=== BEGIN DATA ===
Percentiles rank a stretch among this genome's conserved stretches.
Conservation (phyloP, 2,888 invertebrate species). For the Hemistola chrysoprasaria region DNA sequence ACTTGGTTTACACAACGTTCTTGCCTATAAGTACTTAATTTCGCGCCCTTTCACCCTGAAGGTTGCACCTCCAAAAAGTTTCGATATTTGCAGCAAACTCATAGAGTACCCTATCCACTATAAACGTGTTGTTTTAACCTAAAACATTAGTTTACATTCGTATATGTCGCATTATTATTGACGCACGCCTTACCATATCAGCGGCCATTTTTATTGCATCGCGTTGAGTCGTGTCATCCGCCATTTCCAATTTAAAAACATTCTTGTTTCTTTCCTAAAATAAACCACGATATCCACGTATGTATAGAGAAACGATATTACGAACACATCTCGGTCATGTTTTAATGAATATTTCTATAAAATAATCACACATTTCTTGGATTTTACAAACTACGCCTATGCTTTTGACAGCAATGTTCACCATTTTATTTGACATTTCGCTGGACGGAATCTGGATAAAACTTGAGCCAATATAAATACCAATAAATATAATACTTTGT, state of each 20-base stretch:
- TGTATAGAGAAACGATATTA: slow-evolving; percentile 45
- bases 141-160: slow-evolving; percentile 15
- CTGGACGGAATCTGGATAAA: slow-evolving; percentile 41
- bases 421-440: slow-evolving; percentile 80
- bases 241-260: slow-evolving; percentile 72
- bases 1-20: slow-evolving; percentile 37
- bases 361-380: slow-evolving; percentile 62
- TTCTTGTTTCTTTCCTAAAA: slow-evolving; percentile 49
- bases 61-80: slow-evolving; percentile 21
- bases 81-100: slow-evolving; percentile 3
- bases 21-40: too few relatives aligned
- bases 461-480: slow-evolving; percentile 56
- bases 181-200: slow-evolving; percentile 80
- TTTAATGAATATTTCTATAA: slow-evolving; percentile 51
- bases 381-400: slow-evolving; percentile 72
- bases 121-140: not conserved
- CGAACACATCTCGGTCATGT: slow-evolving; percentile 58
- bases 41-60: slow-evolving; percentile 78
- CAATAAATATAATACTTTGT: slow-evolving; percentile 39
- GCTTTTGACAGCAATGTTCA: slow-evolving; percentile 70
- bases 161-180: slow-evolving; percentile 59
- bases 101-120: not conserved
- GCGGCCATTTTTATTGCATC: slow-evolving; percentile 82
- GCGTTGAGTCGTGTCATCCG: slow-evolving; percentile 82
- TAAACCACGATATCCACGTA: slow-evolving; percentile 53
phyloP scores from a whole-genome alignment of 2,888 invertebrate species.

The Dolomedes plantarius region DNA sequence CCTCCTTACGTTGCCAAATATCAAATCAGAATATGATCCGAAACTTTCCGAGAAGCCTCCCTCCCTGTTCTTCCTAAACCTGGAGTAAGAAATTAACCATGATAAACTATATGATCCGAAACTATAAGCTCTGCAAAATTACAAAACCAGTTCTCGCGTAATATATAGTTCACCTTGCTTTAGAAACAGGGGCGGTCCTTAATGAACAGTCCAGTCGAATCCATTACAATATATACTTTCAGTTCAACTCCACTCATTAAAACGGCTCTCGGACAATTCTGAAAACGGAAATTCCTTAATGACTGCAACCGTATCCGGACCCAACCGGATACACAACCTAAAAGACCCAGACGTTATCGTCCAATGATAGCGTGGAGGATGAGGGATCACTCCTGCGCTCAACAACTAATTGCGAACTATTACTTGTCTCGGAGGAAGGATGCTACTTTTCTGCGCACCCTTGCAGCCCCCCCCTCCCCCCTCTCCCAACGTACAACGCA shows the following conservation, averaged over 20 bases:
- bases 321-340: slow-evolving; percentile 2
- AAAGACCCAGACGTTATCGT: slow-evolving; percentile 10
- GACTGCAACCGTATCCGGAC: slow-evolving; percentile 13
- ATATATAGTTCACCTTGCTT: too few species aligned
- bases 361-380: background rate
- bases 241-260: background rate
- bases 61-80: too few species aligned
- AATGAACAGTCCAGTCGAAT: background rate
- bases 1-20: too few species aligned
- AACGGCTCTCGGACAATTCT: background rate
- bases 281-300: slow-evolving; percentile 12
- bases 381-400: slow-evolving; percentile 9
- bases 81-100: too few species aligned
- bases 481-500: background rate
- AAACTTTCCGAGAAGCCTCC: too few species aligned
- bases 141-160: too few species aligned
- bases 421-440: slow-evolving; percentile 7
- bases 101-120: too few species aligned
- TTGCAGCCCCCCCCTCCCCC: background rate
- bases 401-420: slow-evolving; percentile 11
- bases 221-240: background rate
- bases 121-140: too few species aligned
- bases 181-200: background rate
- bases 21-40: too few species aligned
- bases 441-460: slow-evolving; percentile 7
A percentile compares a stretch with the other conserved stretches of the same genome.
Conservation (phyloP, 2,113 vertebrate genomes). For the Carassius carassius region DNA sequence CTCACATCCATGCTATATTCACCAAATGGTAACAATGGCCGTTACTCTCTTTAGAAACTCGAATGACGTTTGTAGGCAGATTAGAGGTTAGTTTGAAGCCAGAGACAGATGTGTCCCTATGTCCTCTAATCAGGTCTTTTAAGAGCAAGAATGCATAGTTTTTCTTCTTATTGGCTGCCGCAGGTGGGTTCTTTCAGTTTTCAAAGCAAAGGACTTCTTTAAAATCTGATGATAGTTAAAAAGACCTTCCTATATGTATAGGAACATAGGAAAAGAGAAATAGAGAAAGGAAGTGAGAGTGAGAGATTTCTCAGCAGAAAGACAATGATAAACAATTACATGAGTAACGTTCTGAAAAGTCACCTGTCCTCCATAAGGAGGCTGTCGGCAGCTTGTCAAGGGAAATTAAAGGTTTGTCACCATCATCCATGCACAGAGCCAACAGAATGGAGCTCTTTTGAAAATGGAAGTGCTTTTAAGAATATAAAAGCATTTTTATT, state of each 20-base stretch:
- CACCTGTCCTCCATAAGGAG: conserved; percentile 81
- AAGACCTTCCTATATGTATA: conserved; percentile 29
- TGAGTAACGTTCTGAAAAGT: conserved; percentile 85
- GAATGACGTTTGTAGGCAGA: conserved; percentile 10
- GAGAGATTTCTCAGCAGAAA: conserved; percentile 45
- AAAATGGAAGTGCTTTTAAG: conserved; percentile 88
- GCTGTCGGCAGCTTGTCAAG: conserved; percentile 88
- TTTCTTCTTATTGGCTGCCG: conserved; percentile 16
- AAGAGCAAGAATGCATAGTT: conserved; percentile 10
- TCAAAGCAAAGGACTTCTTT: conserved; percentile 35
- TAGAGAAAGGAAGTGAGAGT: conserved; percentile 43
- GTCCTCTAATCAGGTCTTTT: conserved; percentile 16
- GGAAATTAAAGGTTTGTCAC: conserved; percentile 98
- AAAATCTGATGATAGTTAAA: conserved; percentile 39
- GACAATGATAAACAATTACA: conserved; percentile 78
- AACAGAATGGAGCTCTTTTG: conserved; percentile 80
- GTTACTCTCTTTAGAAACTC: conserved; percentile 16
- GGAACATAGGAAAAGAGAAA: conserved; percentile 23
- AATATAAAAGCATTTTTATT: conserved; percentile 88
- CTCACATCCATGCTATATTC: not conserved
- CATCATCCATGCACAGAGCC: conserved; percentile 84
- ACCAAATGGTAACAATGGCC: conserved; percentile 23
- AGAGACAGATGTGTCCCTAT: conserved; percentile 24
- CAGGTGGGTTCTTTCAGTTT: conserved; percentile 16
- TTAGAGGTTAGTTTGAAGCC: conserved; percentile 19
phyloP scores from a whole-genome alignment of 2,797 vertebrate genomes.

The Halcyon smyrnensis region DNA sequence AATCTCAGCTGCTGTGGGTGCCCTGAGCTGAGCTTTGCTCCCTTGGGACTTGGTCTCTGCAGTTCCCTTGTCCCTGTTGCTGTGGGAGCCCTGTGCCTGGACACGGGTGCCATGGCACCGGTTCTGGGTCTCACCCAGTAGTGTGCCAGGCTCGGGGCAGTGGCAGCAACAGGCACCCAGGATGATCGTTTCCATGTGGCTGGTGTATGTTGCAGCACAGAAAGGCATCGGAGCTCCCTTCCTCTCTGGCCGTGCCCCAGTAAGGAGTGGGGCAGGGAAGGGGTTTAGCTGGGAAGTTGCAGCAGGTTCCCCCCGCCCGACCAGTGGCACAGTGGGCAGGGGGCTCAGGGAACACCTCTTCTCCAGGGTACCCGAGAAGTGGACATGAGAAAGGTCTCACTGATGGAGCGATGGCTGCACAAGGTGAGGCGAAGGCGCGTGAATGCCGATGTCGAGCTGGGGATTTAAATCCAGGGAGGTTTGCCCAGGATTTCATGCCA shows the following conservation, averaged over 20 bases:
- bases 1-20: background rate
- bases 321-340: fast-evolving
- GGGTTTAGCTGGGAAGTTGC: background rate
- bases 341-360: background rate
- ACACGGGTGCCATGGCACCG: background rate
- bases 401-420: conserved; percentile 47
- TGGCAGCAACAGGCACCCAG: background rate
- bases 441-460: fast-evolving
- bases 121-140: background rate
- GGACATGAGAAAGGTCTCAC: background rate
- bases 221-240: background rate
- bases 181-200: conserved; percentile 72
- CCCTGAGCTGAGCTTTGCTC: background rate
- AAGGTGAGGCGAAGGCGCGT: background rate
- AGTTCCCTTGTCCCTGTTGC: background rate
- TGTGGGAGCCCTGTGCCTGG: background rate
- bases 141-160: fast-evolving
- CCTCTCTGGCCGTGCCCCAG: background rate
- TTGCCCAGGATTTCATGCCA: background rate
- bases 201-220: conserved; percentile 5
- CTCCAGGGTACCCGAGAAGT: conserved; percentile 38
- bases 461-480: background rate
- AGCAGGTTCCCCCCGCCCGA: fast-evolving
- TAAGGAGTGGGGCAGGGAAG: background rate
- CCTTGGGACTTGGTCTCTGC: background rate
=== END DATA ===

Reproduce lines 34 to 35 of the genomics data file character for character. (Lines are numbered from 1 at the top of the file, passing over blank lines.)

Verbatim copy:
- bases 361-380: background rate
- bases 241-260: background rate